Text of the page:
In my experience, most people want a connection. They want to belong to something, to be connected to others - and that's true for people with disabilities, too. I was thinking about this topic again due to the inspirational presentation by Erik Carter of Vanderbilt University at The Arc's Summer Leadership Institute in Philadelphia.
Although attitudes have changed, we know that we have a way to go. Carter's research of families with children with developmental disabilities in Tennessee faith communities reported that one in three families had left a faith community because they felt that their child was not accepted. Even more striking was research of the general public in Britain (2015) which found that 67% of respondents avoid contact or panic because they feel awkward around people with disabilities.
48% reported never starting a conversation with a person who is disabled.
As part of our work, whether as family, friend, or staff, we need to support individuals with disabilities in their journeys toward belonging.  The first step may be realizing within ourselves that belonging is an essential role for persons with disabilities - and that it may be more important than being employed or having a specific program to attend. We also need to find allies in our communities, many of whom may need encouragement themselves to realize there is nothing to be awkward about.
We shouldn't let barriers or negative dynamics dissuade us. We can seek support from other families, friends, and/or advocates to help loved ones and friends continue their journey to belong.


Leo V. Sarkissian
Executive Director
The Easiest Way to Support The Arc? Monthly Giving
Join the Monthly Giving Program. Support the programs of The Arc of Massachusetts with a monthly gift. Your gift will help sustain The Arc throughout the year and in years to come. It's easy to join. We will charge your credit card each month until you tell us to stop. You can feel good knowing that you are making a difference every month without renewal letters and reminders.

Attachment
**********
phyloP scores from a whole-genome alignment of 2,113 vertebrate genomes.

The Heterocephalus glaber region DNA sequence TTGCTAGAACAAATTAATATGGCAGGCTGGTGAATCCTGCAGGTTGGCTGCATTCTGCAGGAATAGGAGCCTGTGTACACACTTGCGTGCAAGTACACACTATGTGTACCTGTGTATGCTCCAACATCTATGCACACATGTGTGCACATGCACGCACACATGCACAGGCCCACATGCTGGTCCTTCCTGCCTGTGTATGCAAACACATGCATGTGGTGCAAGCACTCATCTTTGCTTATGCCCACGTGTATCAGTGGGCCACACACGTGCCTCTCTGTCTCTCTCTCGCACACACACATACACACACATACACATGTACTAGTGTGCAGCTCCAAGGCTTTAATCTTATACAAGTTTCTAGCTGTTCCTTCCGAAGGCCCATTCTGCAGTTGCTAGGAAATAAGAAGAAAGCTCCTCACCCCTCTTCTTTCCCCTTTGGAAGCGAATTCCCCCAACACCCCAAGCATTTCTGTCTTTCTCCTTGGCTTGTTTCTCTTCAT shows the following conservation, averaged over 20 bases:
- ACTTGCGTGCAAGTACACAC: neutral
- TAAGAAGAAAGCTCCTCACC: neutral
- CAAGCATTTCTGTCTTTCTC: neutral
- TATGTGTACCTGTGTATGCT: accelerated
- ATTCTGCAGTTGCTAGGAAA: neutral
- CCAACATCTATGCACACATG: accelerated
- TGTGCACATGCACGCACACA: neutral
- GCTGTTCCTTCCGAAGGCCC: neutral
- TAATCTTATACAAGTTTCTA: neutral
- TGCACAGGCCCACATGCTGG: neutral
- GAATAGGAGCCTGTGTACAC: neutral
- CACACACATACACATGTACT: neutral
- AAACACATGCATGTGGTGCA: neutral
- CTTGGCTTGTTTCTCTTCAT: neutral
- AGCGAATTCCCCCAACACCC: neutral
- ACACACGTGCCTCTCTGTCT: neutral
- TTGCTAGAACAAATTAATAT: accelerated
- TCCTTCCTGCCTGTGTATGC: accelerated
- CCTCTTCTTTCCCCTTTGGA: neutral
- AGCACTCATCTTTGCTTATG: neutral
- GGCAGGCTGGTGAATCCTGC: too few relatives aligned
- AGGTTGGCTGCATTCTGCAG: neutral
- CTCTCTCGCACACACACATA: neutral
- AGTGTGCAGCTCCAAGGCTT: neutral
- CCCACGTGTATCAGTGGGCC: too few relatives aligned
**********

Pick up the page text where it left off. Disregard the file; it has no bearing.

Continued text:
Help wanted: SUPPORT brokers
SUPPORT brokers of The Arc of Massachusetts is currently seeking applicants with extensive experience to assist families and individuals in Greater Boston, South Shore and Framingham.

SUPPORT brokers, independent of the Massachusetts system of state agencies, spend time with individuals and their families to learn about their needs and goals. Even though support brokers have experience working with a range of state agency services, they are primarily responsible to the consumer/family. Brokers develop person centered plans, which are based on the consumer's dreams, goals and support needs. After a plan is in place, brokers help consumers find those supports and put them in place. Support brokers know how to navigate the system and community to secure help and assistance as available.

SUPPORT brokers is a fee-for-service consulting group. Its mission is to assist persons with disabilities to achieve their vision. This is accomplished through planning, education, and advocacy. For more information, please visit our website.

To apply please send a resume and cover letter to: Kerry
Nicky's Law featured on Boston 25 News
O n Tuesday, July 24, The Arc of Massachusetts Director of Government Affairs Maura Sullivan and Cheryl Ryan Chan sat down with Boston 25 News' Heather Hegedus to discuss the latest advancements of our priority legislation, Nicky's Law! View this important segment now - and be sure to spread the word!
  (L) Maura Sullivan and Melanie McLaughlin, along with Leo Sarkissian, attended 
  The Arc of the United States National Leadership Institute in Philadelphia.

  (R) Maura Sullivan and Cheryl Ryan Chan were interviewed by Heather Hegedus
  of Boston 25 News about the latest legislative progress on Nicky's Law.
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